Beer NotesTis the Season for Saison
You might be forgiven for giving a quizzical look when a customer asks if you carry any saison. Is it a variety of wine? An aperitif?
Actually it is a style of beer, and it may be growing in popularity faster than any other type of beer. The reason you can be forgiven for not knowing this is that a few years ago it could only be found in the dustier corners of the beer world. Only the geekiest of geeks had a sense of what it was, but this breakthrough beer has gone mainstream recently. Its new-found popularity is likely found in its light, spicy funkiness combined with refreshing bubbles.
Saison, French for season, is part of the family of beer called farmhouse ales. Farmhouse ales trace their origins to the farms of 1800s Wallonia, the French-speaking part of Belgium. The story goes that farmers supplied their workers with beer as they toiled in the hot sun. However, it was too hot in the summer to brew beer (the beer would develop unpleasant off-flavours). Their solution was to brew in the cooler months of early spring and then store the beer in cellars until the summer harvest season. The name saison likely comes from the need to wait until “the season” to drink it.
Since every farmer made his own beer, the range of flavours in farmhouse ales was extensive. In the late 1800s and early 1900s, however, there was some convergence of approach and two broad styles emerged. The first, bière de garde (“beer for keeping”), was stronger and generally (but not always) darker. The second style was saison, which was slightly lighter both in colour and alcohol strength.
As Europe marched toward modernity in the 1900s and beer globally became more homogenized, the art of farmhouse homebrewing died out and both farmhouse styles became almost extinct. They were kept alive by a handful of obscure breweries tucked into the rural corners of Belgium. Only the most ardent beer aficionado knew of their existence.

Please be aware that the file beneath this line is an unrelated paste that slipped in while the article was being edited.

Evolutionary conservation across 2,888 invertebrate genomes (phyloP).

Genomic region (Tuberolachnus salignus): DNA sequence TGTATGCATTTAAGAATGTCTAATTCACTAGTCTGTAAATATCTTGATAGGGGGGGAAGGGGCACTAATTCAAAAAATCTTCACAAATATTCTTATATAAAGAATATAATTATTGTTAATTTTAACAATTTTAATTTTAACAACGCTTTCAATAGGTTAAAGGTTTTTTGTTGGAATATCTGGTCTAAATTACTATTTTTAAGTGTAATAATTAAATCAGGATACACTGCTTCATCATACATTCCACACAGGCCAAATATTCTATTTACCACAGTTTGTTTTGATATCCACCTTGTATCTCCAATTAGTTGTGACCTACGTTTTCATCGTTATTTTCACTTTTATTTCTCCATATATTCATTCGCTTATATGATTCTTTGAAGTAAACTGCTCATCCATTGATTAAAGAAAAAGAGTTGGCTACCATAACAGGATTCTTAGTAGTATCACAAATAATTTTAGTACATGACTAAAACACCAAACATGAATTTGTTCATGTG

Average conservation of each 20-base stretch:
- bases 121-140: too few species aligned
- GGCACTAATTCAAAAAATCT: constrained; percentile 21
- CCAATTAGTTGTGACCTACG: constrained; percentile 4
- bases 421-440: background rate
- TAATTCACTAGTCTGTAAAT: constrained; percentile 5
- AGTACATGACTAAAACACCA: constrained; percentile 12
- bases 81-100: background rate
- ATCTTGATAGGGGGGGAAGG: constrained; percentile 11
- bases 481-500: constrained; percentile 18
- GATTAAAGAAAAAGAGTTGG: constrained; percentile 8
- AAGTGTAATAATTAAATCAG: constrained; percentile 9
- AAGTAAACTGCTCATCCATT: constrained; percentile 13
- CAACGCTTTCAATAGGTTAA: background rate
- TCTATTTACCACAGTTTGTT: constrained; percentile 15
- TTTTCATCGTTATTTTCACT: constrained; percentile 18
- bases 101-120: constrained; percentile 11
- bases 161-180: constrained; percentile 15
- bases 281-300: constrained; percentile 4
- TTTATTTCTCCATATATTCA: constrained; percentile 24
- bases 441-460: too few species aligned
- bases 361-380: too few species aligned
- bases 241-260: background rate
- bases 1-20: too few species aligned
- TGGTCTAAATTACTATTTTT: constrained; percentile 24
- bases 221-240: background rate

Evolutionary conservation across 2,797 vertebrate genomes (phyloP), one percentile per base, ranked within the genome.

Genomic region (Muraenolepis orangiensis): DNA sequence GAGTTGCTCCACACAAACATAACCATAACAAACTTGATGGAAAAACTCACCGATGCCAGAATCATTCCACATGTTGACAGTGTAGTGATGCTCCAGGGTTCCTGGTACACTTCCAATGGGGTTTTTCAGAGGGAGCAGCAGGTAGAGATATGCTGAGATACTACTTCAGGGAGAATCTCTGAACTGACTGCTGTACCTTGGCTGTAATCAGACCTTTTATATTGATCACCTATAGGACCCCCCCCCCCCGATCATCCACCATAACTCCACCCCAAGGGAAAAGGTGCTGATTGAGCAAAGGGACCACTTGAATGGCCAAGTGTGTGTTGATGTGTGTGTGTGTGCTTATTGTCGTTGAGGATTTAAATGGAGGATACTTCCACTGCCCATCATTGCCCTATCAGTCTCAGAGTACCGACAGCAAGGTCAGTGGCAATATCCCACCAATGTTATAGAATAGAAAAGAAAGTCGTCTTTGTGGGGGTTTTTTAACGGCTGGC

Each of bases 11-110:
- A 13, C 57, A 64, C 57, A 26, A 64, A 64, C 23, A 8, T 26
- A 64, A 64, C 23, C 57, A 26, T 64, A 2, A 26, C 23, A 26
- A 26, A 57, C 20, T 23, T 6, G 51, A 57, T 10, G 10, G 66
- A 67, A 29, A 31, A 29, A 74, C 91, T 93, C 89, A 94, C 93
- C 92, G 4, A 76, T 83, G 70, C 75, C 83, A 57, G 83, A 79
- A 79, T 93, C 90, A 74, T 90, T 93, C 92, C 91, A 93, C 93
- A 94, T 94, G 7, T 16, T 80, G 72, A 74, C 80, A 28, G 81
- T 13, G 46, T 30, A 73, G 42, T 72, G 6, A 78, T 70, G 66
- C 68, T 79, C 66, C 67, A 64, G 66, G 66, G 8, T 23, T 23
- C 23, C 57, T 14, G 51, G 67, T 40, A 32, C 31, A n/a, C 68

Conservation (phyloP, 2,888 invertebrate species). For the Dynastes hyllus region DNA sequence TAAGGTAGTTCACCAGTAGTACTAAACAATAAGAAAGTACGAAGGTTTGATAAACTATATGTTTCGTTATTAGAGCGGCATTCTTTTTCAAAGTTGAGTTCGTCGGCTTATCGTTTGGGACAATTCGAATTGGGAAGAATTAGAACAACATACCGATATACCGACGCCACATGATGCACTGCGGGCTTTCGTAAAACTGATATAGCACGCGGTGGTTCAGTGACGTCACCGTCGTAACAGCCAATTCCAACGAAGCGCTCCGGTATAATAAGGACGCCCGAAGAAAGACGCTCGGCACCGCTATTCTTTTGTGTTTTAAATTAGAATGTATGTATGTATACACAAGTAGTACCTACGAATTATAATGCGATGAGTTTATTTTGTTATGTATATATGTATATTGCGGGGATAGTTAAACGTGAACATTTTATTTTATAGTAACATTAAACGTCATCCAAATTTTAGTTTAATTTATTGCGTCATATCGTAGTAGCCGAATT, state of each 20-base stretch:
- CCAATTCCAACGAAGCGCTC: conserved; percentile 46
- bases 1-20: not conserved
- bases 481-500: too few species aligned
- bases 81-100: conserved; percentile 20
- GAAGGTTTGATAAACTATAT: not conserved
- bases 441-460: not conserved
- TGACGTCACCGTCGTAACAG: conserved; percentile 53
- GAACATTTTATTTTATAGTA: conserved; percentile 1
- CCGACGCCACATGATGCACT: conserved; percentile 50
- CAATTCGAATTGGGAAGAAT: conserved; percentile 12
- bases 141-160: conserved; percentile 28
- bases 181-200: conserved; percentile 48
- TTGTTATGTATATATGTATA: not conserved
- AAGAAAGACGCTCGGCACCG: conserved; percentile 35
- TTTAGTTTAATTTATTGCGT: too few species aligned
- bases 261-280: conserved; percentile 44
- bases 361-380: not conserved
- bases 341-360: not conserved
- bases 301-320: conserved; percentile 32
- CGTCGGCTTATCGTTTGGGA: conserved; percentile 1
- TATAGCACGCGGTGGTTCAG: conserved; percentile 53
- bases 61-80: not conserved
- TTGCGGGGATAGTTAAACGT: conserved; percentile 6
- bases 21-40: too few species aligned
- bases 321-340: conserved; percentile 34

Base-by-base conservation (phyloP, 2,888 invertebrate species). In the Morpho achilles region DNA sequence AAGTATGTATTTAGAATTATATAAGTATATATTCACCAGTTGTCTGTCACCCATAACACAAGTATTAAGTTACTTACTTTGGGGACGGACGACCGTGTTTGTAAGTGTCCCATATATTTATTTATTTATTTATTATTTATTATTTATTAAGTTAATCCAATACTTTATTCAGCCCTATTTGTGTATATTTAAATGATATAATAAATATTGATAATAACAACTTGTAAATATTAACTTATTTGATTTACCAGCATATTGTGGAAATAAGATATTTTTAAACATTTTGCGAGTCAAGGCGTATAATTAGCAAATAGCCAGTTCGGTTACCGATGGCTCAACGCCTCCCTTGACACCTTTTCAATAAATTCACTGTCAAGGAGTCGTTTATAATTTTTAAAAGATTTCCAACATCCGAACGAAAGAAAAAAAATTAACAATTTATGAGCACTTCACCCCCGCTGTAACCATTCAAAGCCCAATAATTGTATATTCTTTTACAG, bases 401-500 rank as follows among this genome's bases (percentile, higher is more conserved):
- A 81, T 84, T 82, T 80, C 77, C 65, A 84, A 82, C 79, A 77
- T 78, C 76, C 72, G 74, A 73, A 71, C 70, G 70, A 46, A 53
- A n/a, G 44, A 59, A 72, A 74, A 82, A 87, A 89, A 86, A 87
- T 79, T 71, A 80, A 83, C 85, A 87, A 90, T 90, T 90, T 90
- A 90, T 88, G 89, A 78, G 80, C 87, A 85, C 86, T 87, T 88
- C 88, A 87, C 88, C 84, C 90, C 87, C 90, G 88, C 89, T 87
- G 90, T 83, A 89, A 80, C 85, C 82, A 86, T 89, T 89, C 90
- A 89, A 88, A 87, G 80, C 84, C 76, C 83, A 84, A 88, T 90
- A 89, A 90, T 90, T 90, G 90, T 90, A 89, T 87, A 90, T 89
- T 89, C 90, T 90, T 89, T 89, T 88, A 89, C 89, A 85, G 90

Then something happened. During the 2000s saison experienced a renaissance. The exact origin of its rise is not entirely clear, but it was definitely helped along when in 2005, Men’s Journal magazine named Saison Dupont – widely regarded as the classic version of the style – the world’s best beer. In the decade since, not only have the traditional saison brewers gained new fame (and customers), but craft breweries around the world have tried their hand at making a saison. Dozens of versions are now available in Alberta in the summer.
Saison is actually a notoriously difficult beer to make. It requires a deft hand, balance, and a willingness to break a few brewing rules. The base beer needs to be quite light and crisp, meaning you can’t pile on too much in the way of specialty malts or hops. Saison yeast strains are notoriously finicky, and often saisons are brewed at 25-30 degrees, much warmer than normal ales, to coax out that peppery spice. For that reason, not all versions are created equal. It takes time for a brewer to learn how to find the saison sweet spot.
As for bière de garde, it has not gained as much from its sister’s popularity. While versions are available in the province, bière de garde remains a niche style, likely due to its mustier and heavier complexion.
What I think makes saison so popular is that is it light and refreshing, and it offers a unique flavour profile. Saisons should be blonde or gold in colour. They should be fairly dry and refreshing, and rather effervescent. A bit of lemon or orange fruitiness is often found. However, saison also presents a slightly peppery flavour, a spicy, earthy character that gives the beer a unique multi-dimensional impression. The spiciness and grainy body should be held in balance; neither should dominate. The result is a beer that is quite quaffable without being boring. It can go down well on a patio, but can hold up to a more intentional tasting session. You can have more than one without blasting your palate and it goes well with a number of foods, including salads, chicken, and earthy vegetables.
Stock up on a selection of saisons this summer to give your customers a chance to try some different flavours.